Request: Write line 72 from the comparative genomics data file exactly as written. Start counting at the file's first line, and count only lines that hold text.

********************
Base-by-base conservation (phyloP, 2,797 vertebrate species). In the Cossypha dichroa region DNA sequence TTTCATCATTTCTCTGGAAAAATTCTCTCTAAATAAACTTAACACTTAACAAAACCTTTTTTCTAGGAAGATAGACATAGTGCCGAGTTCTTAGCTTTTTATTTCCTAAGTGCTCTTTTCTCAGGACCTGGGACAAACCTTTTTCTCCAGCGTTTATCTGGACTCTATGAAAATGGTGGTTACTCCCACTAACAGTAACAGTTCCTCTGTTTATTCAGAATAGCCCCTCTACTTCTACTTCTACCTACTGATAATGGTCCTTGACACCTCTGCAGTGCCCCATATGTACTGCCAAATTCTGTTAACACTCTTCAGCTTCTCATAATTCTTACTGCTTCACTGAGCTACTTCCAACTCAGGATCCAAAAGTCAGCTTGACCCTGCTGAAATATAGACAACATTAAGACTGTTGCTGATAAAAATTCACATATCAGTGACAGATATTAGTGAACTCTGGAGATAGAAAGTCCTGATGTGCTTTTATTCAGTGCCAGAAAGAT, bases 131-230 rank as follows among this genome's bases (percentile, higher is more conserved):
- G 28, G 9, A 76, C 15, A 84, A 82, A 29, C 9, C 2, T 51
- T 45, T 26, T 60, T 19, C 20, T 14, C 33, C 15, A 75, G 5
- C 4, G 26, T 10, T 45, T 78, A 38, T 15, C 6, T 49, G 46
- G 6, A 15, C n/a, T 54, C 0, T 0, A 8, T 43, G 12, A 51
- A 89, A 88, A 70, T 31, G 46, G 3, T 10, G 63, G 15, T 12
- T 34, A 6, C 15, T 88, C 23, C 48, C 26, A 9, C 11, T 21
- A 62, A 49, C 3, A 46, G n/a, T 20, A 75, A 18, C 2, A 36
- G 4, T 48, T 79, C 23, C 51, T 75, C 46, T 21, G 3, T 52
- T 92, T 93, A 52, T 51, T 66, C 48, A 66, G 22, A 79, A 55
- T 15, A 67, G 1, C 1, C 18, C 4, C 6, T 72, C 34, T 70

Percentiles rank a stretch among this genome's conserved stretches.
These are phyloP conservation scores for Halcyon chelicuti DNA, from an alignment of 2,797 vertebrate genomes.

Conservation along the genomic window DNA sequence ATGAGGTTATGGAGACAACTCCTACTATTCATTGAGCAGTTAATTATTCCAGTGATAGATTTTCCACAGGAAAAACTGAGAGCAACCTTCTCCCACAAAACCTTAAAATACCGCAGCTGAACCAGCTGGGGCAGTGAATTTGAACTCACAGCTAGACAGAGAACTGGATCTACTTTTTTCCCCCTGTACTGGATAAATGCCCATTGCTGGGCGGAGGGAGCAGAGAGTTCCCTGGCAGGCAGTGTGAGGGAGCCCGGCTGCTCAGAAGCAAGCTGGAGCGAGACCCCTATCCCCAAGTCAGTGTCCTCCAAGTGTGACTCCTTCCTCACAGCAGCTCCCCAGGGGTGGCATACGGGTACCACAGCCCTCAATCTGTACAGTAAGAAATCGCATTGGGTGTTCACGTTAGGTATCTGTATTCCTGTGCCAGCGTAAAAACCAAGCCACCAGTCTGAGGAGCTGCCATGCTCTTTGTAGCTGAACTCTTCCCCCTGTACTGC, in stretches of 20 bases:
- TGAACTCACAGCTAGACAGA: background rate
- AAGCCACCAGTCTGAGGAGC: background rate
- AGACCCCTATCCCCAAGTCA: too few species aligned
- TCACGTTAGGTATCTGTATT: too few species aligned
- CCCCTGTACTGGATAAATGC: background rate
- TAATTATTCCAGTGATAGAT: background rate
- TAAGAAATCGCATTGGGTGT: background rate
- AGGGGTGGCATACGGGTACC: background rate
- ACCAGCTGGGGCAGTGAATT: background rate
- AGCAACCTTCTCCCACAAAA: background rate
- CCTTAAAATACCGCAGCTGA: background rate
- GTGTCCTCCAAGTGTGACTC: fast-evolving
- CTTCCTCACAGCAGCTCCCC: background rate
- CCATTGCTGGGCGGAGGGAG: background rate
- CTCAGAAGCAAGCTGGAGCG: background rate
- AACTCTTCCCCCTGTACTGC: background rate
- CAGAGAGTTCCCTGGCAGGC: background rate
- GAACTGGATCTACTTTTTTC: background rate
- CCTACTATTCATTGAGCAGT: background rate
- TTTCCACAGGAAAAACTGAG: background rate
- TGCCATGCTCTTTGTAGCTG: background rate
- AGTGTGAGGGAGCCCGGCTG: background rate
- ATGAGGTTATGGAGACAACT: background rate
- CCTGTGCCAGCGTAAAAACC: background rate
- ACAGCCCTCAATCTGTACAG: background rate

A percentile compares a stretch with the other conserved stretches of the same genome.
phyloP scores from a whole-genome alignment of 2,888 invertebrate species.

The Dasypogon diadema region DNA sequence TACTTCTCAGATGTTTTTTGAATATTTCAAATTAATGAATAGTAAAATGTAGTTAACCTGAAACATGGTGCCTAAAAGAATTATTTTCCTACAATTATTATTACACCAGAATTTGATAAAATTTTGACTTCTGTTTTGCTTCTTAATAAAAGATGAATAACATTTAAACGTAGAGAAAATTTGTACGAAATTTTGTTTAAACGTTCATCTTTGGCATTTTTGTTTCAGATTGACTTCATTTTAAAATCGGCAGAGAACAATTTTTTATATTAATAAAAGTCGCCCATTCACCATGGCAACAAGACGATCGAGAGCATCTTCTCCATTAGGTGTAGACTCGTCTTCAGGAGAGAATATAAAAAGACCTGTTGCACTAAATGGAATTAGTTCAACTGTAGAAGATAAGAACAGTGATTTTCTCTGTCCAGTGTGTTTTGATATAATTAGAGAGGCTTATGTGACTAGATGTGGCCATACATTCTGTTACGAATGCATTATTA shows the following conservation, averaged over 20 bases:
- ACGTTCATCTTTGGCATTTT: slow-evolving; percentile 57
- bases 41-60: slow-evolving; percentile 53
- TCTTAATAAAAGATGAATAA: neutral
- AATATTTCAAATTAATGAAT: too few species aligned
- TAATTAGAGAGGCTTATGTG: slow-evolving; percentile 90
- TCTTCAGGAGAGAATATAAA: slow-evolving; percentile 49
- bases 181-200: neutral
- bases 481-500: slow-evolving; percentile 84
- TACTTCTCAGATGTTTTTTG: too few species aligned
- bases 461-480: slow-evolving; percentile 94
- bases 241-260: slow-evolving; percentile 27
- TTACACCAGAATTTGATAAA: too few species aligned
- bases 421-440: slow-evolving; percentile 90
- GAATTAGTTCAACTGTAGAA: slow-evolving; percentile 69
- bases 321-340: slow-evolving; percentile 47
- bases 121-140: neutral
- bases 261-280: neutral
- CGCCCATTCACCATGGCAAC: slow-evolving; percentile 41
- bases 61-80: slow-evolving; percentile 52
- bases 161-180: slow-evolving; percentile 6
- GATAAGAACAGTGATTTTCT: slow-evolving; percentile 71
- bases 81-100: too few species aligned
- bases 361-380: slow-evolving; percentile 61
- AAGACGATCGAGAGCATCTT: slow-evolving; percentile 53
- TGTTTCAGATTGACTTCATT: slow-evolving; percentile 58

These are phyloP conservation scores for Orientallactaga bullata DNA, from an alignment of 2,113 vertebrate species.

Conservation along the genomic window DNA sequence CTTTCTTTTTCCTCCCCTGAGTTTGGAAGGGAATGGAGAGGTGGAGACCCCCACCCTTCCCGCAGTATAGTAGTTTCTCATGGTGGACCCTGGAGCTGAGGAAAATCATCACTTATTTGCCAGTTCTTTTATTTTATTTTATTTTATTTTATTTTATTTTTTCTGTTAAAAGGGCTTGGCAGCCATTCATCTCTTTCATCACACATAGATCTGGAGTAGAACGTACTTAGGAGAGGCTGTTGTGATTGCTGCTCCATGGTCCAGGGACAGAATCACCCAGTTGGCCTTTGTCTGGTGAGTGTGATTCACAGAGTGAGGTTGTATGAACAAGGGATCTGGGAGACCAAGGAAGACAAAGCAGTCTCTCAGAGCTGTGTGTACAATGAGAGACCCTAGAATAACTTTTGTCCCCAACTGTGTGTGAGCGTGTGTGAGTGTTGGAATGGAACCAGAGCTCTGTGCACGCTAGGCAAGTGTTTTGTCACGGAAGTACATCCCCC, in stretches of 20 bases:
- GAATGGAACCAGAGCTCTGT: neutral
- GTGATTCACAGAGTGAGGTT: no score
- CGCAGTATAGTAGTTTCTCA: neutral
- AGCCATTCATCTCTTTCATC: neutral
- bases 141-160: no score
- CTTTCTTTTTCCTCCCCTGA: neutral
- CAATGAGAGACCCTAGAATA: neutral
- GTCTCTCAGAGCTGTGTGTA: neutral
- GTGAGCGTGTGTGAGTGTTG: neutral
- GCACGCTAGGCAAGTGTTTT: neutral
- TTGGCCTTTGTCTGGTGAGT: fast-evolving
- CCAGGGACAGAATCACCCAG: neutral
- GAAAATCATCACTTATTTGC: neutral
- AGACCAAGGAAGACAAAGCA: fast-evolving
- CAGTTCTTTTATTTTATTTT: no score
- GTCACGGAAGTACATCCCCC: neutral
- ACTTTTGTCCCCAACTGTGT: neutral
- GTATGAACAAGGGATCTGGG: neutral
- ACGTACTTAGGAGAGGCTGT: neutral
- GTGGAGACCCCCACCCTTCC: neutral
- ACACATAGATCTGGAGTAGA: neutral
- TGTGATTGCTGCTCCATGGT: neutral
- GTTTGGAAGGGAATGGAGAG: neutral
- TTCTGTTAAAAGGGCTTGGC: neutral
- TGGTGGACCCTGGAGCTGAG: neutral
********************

- CGCAGTATAGTAGTTTCTCA: neutral